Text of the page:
passed on in 1939. Russell Gobin was born in 1842 and his death took
place in 1916.
On the marker for Frank Jones is this verse:
tell who next may
fall beneath the chastening rod,
be first but let us
all prepare to meet our God."
Joseph Cox, born in 1824 and died in 1914, is here
by the side of his wife, Amanda. Mr. Cox was a Civil War veteran, a
member of Co. D 92nd Regt. Ohio Volunteers. Hayes Keepers of Co. I,
12th Wisconsin is here. He went into the service on December 14, 1861,
giving his address as Richland Center, and was mustered out July 16,
B. F. Washburn, who had much to do with the village
of Excelsior in an early day, is buried in this graveyard as is his
wife Maria J. Mr. Washburn was born in 1840 and passed on in 1910
while his wife, born in 1846, lived until 1928. Mr. Washburn was born
in Illinois, came with his parents to Grant county in 1857. In 1864 he
enlisted in Co. I, 17th Wisconsin Volunteers and served until being
mustered out. He returned to Grant county and was, in 1865, married to
Maria J. Hawkins. In 1869 he bought lots in Excelsior and later
purchased a large amount of farm land, being at one time the largest
real estate owner in Richwood township. He conducted a mercantile
business at Excelsior for some time, interested in the mills, owned a
wagon shop, and served as postmaster of Excelsior for several years. He
also served in the state legislature.
Samuel Noble, born in 1830, in Ohio, is here in the
Haskins cemetery as is his wife Maranda, who was born in Ohio in 1840.
Her maiden name was Maranda Ackley. They came to Richwood in May 1864.
He owned at one time an interest in the Excelsior mills. He served as
town treasurer of Richwood for ten years. Mr. Noble died in 1911 and
his wife passed on in 1920.
Joseph J. Taylor, World War veteran, buried here,
was a private in the army, and his marker indicates that he served in
an Iowa unit. He passed on February 15, 1918. Another World War
veteran, John William McKinney, was, so his marker says, Sp. 3, 509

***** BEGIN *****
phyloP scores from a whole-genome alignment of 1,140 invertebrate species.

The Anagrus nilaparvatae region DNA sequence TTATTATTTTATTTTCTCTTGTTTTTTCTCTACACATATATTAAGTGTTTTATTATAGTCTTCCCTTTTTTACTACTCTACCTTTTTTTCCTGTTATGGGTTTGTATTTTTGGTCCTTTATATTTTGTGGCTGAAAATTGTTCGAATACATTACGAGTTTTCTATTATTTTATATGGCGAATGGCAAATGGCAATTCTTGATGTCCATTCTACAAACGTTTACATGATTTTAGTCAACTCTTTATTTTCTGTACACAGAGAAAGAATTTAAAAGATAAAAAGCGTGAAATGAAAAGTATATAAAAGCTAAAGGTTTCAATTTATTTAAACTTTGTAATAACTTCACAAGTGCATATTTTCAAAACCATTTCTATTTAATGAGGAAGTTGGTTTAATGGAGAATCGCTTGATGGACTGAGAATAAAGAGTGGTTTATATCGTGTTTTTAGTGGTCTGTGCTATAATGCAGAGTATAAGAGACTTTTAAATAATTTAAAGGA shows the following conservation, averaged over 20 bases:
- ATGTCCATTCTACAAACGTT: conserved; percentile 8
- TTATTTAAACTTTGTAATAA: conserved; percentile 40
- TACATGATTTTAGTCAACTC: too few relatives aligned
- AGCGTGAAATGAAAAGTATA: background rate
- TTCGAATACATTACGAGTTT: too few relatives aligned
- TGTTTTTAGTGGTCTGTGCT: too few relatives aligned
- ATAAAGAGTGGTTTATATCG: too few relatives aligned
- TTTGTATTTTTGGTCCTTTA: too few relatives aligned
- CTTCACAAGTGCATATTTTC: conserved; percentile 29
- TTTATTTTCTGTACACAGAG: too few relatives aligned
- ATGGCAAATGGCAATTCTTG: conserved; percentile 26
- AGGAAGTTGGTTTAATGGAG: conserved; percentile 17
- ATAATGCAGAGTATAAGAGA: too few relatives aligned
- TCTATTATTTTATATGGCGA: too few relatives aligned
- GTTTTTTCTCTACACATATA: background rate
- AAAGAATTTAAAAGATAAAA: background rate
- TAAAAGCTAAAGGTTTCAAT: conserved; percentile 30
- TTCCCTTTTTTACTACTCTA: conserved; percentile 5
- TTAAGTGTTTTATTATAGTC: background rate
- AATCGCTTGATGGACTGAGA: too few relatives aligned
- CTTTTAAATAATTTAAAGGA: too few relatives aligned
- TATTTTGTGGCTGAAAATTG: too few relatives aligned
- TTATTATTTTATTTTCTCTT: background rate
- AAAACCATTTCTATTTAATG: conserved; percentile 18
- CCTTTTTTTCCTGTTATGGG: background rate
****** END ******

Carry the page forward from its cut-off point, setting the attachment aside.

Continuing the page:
Quartermaster Co. He was born on November 9, 1934, and died April 8,
Still another World War soldier in this burying
ground is Hartzel Alderman, a Sgt. in Co. K, 128th Inft. Division.
Hartzel was born in 1889 and died in 1919. A stone marked "Father" and
one marked "Mother" are on the same lot. The father, Robert, was born
in 1858 and died in 1934. Florence, the mother, was born in 1857 and
died in 1939.
William H. Powers has a flag on his grave and two
guns crossed are carved upon his tombstone. Wm. was a World War II
veteran who died in service in 1944. On the same lot is his mother,
Mildred, and her name appears upon the monument. She died in 1948. When
her son was to be brought back for burial, she then a resident of a
Pacific coast state, made plans to attend the burial and in due time
started for Wisconsin by auto. On the way here she was the victim of an
auto accident which took her life. Her body was brought back and she
and her son were laid to rest on the same day at the same time in 1948.
The stone that marks their burial spot reads:
Powers Mildred H.
J. W. Garner, is one of the "Boys in Blue" to
be buried here and by his side is his wife, Mary. Mr. Garner was born
in the Hoosier state, January 10, 1840, and in 1861 enlisted in an
Indiana regiment, took part in 37 battles, taken prisoner at
Johnsonville, Tenn. He was never wounded but of the 109 men in his
company when he first enlisted, only nine lived to come home. In 1866
he married Mary Endicott and later they came to Wisconsin.
Moses Weldy, born in 1843, and died in 1921, is
buried here by the side of his wife, Amanda, who was born in 1842.
Enoch Harvey and his wife, Harriett, are among those who found rest
here. Enoch was born in 1842 and died in 1922. Mrs. Harvey was born in
1854 and passed on in 1911. W. J. Owens, born in 1842 and died in 1910,
is here, as is his wife Eliza, born in 1913. A flag on the grave
indicates that Mr. Owens was a Civil War veteran.
John Faulkner, another Civil War veteran, is in this
graveyard. He was a member of Co. A 22nd Wisconsin Infantry. When he
entered service he gave his residence as the town of Richwood.
Buried here is John S. McKinney and some of the
members of his family. Mr. McKinney was one of the early comers to
Richland county, born in Grant county on September 1, 1837, he came
with his parents to Richland county in 1842, when he was five years
old, when there were less than 20 white settlers in the county. In 1862
he married Maria Parish, bought a piece of land about a mile cast of
Excelsior, built a log house. Later a frame house was erected. Mr.
McKinney died on March 14, 1927. He was a good carpenter, built many of
the houses still standing in Excelsior is well as the school house
there. There were ten children in the family, only one, we believe,
still lives. Mr. McKinney also conducted a furniture store and was
called upon from time to time to make coffins. He also was a pioneer
undertaker and many of the people in the Haskins cemetery were
furnished coffins made by him in his carpenter shop. No doubt he
assisted in providing undertaking service to many of those who passed
away in the early days.
A granddaughter and her husband, Mr. and Mrs. Miles
Randall, live upon the old farm. Mrs. McKinney, the wife, who shared
the joys and sorrows of the pioneer days with her husband, was born in
1841 and passed into the land beyond the sunset in 1920.